Did you know?
In Europe’s Mediaeval times, gemsbok horns were sold as unicorn horns.
As they stand proud on a red Kalahari dune, gemsbok antelope look like members of an immaculately clad presidential guard.
Their rapier horns, striking face masks, sleek fawn-and-black bodies with proud, horsey tails look like uniforms dreamt up by a top designer.
But good looks are not the only reason these stunning animals, also known as oryx, are so remarkable. They can also endure astonishingly hot temperatures, allowing their body to heat up beyond the point where most animals would collapse from heat exhaustion. They avoid damaging their brains by through a network of arteries that cool the blood.
They can also choose to slow their metabolisms to use less energy. And by breathing more slowly and deeply, these buck (in South Africa, 'buck' is a generic word for an antelope, whether male or female) also minimise the moisture lost in exhaling.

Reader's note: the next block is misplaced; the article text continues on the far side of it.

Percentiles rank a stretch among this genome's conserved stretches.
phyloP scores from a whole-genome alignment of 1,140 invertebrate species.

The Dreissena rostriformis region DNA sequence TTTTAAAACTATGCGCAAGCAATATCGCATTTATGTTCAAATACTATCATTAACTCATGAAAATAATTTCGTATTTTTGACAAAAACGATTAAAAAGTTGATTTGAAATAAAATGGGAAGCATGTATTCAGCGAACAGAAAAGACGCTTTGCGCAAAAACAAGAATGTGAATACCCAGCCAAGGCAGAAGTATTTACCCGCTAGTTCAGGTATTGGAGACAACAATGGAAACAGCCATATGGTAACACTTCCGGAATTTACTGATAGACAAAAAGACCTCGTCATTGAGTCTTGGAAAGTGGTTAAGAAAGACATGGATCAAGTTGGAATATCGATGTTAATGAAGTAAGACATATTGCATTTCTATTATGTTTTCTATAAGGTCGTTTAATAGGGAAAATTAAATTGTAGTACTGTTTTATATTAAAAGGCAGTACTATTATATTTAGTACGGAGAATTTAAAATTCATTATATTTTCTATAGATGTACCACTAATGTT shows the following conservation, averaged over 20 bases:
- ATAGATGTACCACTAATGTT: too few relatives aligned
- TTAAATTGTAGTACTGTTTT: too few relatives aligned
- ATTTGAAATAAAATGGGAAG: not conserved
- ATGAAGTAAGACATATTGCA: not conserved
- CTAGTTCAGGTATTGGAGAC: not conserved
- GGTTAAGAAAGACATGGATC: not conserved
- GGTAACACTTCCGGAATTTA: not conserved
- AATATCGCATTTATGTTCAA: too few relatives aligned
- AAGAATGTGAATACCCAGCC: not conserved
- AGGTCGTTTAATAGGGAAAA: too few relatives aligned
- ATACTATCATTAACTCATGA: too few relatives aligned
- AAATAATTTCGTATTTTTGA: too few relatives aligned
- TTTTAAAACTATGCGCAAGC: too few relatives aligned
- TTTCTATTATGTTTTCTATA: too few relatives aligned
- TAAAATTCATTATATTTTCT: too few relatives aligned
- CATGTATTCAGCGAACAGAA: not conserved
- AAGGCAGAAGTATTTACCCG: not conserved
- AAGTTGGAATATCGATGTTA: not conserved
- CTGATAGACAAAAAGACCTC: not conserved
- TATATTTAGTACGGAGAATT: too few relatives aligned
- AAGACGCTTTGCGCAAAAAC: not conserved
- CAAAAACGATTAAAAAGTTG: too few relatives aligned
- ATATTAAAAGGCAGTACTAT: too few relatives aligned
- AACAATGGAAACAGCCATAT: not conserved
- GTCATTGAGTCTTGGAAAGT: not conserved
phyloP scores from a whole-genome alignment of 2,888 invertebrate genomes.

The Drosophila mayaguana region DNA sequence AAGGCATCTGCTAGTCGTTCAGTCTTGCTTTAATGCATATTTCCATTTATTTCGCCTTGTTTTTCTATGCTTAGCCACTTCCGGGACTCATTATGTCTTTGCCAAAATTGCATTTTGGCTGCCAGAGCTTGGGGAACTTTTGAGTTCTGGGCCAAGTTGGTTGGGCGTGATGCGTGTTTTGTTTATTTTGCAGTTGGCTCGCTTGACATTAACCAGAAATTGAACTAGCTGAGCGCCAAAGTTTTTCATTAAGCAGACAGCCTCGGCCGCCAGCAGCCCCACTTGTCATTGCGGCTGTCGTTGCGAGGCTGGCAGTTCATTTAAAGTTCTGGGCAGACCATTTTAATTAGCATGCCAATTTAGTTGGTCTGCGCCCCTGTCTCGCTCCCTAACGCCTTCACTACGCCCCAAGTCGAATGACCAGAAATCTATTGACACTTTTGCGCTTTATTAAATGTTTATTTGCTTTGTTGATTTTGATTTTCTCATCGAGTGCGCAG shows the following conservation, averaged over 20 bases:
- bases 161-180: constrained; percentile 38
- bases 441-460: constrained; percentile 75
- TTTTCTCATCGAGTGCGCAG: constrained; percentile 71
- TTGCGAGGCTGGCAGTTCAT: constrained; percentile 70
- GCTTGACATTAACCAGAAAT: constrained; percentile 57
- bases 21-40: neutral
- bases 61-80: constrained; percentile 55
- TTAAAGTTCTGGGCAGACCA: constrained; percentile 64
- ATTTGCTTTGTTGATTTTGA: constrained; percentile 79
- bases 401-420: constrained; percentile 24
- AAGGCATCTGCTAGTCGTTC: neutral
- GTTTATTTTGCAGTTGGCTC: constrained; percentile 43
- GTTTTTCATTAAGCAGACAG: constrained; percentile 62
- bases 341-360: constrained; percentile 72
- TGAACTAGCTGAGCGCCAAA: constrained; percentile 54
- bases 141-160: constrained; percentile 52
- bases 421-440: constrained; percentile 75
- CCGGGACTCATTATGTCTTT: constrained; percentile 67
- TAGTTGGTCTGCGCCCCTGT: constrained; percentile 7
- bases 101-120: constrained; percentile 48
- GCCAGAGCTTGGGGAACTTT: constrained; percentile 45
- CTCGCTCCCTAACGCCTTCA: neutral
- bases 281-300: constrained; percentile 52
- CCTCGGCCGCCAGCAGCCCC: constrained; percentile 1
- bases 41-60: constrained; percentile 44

They are the ultimate survivors of desert extremes – and manage to look good doing it. They’re also difficult animals for lions and other predators to catch.
Gemsbok are speedy, feisty and alert, with sharp horns they do not hesitate to use. In fact, they are legendary for being able to flick away a stone thrown in their direction with a horn. Cricketers would give their eye teeth for such heightened spatial awareness.
They can sometimes occur in herds of a few hundred, but are mostly found in groups of a dozen or so. They are equal opportunity beasts in that a high-ranking dominant female leads them, but she is directed by an alpha male who usually brings up the rear.
As befits the spirit of the desert, gemsbok are most easily seen in the arid Kalahari region, often catching breezes on the red-tinted dunes. But they’re also seen outside of the Kgalagadi Transfrontier Park.
You’ll find them at Augrabies National Park, Tankwa Karoo, Mountain Zebra, Karoo and Mokala national parks.